5) Unleash your sense of humour but be careful:
In writing, there is a fine line between being funny and offensive. But if you know where to draw that line, go right ahead. A well-written essay, sprinkled with humour, is like fresh air for those going through thousands a week. So don’t shy away from self-deprecating humour, profess your fears, tug at heartstrings, and take pride in your wins with a little humble bragging. But if writing humour is not your forte, don’t attempt it. Remember, what sounds funny in your head, may sound arrogant or rude to the reader.
6) Use simple formatting:
Admissions officers must work quickly, so fancy formatting, unnecessary flourishes and unique fonts will appear distracting. While pasting your essay into a text box, formatting like italics may not transfer.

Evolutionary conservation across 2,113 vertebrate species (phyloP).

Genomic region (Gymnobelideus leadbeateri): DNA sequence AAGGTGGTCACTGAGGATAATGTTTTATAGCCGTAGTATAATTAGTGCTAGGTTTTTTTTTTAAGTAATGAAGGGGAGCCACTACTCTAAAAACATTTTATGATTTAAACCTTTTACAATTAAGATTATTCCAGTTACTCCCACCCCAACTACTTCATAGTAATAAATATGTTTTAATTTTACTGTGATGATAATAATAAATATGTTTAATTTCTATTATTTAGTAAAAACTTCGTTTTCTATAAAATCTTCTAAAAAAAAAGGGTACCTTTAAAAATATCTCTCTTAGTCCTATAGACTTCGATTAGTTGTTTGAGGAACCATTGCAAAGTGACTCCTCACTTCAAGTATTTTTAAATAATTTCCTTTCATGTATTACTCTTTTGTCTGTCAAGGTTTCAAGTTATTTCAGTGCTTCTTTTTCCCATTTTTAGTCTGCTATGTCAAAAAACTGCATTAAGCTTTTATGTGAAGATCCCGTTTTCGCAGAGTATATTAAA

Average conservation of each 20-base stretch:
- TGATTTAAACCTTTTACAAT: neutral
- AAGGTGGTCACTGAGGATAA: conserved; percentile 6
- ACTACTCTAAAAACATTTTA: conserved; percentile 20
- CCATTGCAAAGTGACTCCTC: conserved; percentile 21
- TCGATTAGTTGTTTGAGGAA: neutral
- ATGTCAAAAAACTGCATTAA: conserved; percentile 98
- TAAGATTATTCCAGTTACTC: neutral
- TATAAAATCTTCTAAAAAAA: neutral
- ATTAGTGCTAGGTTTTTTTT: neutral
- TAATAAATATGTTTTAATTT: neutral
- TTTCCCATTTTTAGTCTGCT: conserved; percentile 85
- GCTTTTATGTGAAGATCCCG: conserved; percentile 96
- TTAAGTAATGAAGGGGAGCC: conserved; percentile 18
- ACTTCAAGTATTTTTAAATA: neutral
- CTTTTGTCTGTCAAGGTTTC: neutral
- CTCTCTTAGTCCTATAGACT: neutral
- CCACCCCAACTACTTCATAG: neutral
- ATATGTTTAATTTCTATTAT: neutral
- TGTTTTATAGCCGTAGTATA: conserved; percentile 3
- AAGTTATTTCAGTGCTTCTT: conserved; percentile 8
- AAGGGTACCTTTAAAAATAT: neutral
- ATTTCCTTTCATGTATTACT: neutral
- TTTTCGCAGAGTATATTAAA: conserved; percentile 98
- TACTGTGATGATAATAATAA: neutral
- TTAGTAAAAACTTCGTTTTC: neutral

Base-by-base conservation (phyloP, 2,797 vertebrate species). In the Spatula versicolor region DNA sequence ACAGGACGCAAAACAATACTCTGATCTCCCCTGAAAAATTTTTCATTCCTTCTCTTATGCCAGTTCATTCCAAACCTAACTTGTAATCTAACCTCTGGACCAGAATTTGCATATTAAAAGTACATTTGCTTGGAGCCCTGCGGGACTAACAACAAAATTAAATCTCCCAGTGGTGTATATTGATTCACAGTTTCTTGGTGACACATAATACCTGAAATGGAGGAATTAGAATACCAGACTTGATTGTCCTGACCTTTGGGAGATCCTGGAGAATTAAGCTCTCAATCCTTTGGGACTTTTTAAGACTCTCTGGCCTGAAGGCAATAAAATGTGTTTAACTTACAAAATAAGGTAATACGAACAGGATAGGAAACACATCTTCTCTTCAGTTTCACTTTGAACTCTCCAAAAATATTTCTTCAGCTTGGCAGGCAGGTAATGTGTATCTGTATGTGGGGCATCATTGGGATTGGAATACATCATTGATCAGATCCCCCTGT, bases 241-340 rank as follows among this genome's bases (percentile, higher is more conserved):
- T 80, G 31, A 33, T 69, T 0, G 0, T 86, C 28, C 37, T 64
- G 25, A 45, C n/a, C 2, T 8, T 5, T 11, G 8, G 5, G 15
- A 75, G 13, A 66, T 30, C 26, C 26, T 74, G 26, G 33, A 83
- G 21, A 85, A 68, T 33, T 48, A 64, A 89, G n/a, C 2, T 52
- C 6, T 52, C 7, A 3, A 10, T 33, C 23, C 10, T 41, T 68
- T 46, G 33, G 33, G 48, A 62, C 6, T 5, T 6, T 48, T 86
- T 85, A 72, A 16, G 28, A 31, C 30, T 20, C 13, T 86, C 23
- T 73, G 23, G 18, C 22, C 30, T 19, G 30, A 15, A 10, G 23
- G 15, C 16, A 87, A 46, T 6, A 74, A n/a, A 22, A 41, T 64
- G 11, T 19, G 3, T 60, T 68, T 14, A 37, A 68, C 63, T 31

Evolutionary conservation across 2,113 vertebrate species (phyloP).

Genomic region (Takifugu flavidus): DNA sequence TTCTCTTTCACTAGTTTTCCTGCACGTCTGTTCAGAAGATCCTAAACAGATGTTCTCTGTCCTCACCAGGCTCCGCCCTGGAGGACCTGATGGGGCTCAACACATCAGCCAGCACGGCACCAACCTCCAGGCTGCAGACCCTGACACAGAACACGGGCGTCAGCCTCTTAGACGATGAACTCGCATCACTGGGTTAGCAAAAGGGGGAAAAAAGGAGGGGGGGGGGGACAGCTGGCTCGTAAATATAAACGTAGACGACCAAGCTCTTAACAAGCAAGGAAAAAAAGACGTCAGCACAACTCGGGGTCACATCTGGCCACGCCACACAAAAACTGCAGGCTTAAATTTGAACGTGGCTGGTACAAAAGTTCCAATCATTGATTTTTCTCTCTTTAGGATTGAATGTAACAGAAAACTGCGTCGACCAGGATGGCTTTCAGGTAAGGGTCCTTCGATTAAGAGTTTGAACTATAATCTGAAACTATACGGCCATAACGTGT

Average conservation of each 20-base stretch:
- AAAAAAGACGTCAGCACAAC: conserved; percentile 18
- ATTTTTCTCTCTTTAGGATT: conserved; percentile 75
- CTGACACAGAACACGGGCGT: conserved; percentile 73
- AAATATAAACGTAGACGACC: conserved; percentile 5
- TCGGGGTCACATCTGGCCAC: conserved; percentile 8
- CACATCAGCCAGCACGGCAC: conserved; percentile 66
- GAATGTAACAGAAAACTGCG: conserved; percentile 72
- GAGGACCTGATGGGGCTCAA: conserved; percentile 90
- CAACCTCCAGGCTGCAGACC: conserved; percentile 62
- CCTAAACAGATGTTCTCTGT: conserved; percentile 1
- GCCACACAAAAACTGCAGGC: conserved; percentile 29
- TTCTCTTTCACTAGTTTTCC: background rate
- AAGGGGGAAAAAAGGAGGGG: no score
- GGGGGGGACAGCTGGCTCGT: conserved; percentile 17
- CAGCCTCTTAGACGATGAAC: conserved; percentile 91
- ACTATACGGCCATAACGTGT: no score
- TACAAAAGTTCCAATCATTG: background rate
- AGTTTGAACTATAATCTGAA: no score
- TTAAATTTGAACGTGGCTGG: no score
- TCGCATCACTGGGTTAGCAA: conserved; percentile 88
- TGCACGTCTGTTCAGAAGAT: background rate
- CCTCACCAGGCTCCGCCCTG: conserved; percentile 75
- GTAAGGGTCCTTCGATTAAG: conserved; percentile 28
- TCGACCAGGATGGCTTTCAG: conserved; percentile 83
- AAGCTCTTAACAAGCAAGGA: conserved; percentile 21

7) Write concisely:
Conciseness is an essential characteristic of academic writing. So express your ideas without using unnecessary words. It’s easy to think that using more complicated-sounding phrases will give your text a more academic feel, but it only makes it difficult to read. Remember, you have a limit of 650 words. So avoid inflated phrases. Instead of saying, “a majority of the students prefer outdoor expeditions”, just say, “most students enjoy outdoor expeditions”. Do away with redundancies. Instead of saying “careful scrutiny”, just “scrutiny” would suffice.
8) Avoid common pitfalls:
Do not be discriminatory or negative about religions. Also, avoid clichés like starting essays with “Coming from a business family…” or “Sitting around the dinner table, we would discuss…”. They’re done to death.